December 4, 2021

Under watchful eye of NASA, teams prep for final Ariane 5 flight before Webb


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An Ariane 5 rocket on its launch pad Thursday in Kourou, French Guiana. Credit: ESA/CNES/Arianespace/JM Guillon

Arianespace is counting down to the blastoff of an Ariane 5 rocket Saturday night from French Guiana, the final flight of Europe’s workhorse launcher before NASA and the European Space Agency entrust it to launch the $10 billion James Webb Space Telescope.

Leaders from both agencies will be carefully watching the outcome of Saturday night’s mission with the commercial SES 17 satellite and the French military’s Syracuse 4A payload. The mission is the 111th flight of an Ariane 5 rocket since its debut in 1996.

NASA engineers helped ESA and Arianespace, the Ariane 5’s commercial operator, assess the rocket’s readiness to launch Webb, the most expensive robotic space mission in history. The launch Saturday is the final test before Webb is mounted to the next Ariane 5 for a liftoff scheduled for Dec. 18.

The Launch Services Program at Kennedy Space Center, which provides oversight for launches carrying NASA science missions to space, took on a consulting role for the James Webb Space Space Telescope.

“I think that helps calm some folks’ feelings, or perhaps perceptions, of why in the world are we launching this on a foreign vehicle,” said Omar Baez, a launch director at Kennedy, in a recent interview with Spaceflight Now.

The Ariane 5 is one of the most reliable launch vehicles in the world, with just one partial failure in its last 96 missions. The European Space Agency is paying for Webb’s launch as part of its contribution to the mission. NASA paid the bulk of Webb’s development costs, and the Canadian Space Agency is the third partner on the mission.

Baez said he took his first trip to the Ariane 5 launch base in Kourou, French Guiana, two decades ago to start evaluating facilities at the spaceport, which is managed by CNES, the French space agency.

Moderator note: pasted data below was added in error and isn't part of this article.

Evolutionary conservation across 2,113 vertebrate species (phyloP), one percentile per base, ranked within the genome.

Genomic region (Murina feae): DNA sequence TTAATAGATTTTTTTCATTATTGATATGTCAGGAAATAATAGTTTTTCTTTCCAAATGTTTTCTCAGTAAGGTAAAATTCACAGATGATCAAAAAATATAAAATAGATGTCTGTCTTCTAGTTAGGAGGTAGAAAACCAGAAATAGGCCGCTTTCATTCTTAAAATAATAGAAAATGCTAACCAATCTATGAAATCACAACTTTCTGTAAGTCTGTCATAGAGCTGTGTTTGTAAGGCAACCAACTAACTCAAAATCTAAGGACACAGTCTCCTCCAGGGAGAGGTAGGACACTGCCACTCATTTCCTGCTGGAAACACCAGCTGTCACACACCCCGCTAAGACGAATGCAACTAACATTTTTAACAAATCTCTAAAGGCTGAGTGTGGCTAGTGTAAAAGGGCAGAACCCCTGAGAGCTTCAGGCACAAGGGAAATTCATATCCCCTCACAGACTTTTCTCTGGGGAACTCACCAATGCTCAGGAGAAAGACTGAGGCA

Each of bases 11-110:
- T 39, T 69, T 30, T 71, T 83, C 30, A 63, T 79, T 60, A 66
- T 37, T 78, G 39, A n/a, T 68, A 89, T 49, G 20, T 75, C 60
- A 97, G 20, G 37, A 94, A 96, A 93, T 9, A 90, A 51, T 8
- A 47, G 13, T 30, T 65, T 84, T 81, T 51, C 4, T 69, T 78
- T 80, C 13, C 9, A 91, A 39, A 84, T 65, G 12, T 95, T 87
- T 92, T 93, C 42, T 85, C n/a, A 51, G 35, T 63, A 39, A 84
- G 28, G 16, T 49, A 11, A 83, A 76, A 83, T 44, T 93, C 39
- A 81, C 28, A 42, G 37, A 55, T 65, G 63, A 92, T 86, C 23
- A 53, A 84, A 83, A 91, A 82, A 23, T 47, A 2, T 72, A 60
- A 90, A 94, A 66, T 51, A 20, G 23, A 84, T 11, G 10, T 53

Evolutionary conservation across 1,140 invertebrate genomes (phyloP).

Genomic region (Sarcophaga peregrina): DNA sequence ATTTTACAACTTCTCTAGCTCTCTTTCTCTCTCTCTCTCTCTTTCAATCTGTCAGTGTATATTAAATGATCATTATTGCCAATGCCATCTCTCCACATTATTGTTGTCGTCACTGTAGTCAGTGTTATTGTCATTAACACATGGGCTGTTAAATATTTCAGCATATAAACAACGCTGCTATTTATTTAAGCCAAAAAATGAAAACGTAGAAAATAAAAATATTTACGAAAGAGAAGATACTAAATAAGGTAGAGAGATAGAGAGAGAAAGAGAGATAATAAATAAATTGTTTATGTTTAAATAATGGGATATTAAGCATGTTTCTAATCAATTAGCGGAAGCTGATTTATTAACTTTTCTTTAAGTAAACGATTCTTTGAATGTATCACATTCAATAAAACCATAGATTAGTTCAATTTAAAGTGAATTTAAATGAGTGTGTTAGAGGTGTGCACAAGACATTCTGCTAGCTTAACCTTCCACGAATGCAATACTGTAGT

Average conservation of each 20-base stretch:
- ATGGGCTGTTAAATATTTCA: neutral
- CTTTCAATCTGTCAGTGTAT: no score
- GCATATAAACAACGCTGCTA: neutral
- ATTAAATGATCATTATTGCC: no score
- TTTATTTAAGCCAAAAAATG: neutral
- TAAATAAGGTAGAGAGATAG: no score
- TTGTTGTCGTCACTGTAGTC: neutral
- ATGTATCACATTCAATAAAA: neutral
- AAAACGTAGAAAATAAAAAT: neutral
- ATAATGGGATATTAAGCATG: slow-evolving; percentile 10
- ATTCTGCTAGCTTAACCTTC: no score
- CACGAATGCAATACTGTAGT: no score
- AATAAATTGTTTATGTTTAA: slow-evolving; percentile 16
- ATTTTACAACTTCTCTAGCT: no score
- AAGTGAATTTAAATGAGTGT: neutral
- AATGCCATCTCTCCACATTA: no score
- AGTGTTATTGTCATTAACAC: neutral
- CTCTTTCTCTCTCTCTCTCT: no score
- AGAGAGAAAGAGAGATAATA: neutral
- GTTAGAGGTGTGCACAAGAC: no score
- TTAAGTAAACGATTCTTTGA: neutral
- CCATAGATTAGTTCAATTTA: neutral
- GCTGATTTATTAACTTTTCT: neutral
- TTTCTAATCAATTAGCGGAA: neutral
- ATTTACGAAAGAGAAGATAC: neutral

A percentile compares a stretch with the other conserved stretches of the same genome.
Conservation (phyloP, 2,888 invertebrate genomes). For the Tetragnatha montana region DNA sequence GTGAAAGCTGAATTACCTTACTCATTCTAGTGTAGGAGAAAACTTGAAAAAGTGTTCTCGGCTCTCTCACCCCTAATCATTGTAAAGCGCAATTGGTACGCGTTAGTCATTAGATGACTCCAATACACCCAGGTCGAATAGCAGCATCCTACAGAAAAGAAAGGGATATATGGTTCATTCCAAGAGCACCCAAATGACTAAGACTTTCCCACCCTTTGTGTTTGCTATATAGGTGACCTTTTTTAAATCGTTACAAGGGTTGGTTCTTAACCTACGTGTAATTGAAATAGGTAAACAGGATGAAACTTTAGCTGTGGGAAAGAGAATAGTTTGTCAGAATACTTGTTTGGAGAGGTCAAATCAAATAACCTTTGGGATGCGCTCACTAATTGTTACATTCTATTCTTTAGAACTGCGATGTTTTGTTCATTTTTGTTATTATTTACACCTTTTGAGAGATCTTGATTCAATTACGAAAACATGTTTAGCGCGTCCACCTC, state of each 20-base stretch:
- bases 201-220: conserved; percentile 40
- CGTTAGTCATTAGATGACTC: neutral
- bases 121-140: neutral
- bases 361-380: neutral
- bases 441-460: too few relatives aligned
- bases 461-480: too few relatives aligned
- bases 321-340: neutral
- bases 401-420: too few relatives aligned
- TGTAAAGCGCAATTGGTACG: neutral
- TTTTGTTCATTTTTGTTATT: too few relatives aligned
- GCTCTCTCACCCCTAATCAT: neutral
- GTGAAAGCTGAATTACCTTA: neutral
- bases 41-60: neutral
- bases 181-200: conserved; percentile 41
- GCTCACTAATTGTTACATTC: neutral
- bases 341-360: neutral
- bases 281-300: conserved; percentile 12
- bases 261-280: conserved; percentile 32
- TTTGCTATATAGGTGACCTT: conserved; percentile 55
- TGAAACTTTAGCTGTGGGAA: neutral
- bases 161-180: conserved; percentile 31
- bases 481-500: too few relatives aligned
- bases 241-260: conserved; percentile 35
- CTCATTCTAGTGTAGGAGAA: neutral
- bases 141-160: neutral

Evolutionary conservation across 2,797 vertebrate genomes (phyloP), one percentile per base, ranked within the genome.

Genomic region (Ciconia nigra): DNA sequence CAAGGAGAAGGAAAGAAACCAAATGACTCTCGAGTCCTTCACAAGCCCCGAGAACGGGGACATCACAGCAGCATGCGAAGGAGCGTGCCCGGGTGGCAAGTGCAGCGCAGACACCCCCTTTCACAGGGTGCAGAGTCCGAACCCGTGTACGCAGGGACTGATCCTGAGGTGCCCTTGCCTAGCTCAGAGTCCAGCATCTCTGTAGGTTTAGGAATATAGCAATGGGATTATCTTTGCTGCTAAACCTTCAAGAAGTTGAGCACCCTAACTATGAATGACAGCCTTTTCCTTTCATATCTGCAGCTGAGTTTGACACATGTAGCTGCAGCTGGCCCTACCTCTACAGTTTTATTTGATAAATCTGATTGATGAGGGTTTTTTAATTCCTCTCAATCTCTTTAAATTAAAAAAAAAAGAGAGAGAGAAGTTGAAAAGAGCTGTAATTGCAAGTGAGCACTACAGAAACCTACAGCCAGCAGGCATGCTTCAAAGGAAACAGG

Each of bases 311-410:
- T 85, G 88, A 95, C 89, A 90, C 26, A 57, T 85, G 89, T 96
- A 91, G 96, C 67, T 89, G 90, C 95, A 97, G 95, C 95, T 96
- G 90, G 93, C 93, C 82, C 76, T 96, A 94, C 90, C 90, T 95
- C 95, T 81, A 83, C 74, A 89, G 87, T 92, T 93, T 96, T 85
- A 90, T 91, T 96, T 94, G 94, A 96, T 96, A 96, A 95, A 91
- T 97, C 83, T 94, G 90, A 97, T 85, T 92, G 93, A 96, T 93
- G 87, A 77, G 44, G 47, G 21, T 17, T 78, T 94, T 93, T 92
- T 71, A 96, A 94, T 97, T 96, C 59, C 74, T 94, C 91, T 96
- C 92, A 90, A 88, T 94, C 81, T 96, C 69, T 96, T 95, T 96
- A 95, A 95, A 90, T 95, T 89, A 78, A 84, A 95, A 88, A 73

“It’s touchy because you’re going up against Arianespace and CNES, and you’re a foreign agent, but we have worked well together,” Baez said.

He said NASA assigned experts in spacecraft processing, mission integration, and risk management as consultants to work with ESA and Arianespace ahead of Webb’s launch.

The James Webb Space Telescope arrived at the Guiana Space Center on Oct. 12 after shipment from a Northrop Grumman facility in Southern California. Credit: ESA/CNES/Arianespace/P. Piron

“Our risk manager has been following how the French and ESA folks bubble up any problems that Arianespace may have, and it’s very similar to the system we have here, with regard to insight and oversight by government agencies,” Baez said. “So we take credit for some of that insight by seeing that they have the same type of rigor that we show when we fly one of our precious payloads.”

The Ariane 5 rocket set to take off with SES 17 and Syracuse 4A rolled out to the ELA-3 launch pad Thursday at the Guiana Space Center in preparation for a launch attempt Friday night. But officials with Arianespace delayed the flight 24 hours to conduct additional checks on unspecified ground systems.

The launch window Saturday opens at 9:01 p.m. EDT (10:01 p.m. French Guiana time; 0101 GMT Sunday) and extends for 2 hours, 29 minutes. Fitted with two strap-on solid rocket boosters on each side of its hydrogen-fueled core stage, the Ariane 5 will launch two European-built communications satellites into an elongated geostationary transfer orbit.

In their analyses to ensure the Ariane 5 is ready to launch Webb, engineers in Europe and the United States have focused on the rocket’s Swiss-made payload fairing, or nose cone, which protects payloads during the first few minutes of flight through the atmosphere. The shroud jettisons in two pieces a few minutes after launch, exposing satellites for separation from the rocket once in orbit.

The Ariane 5 rocket’s payload fairing is seen before rollout with the SES 17 and Syracuse 4A satellites. Credit: ESA/CNES/Arianespace/P. Baudon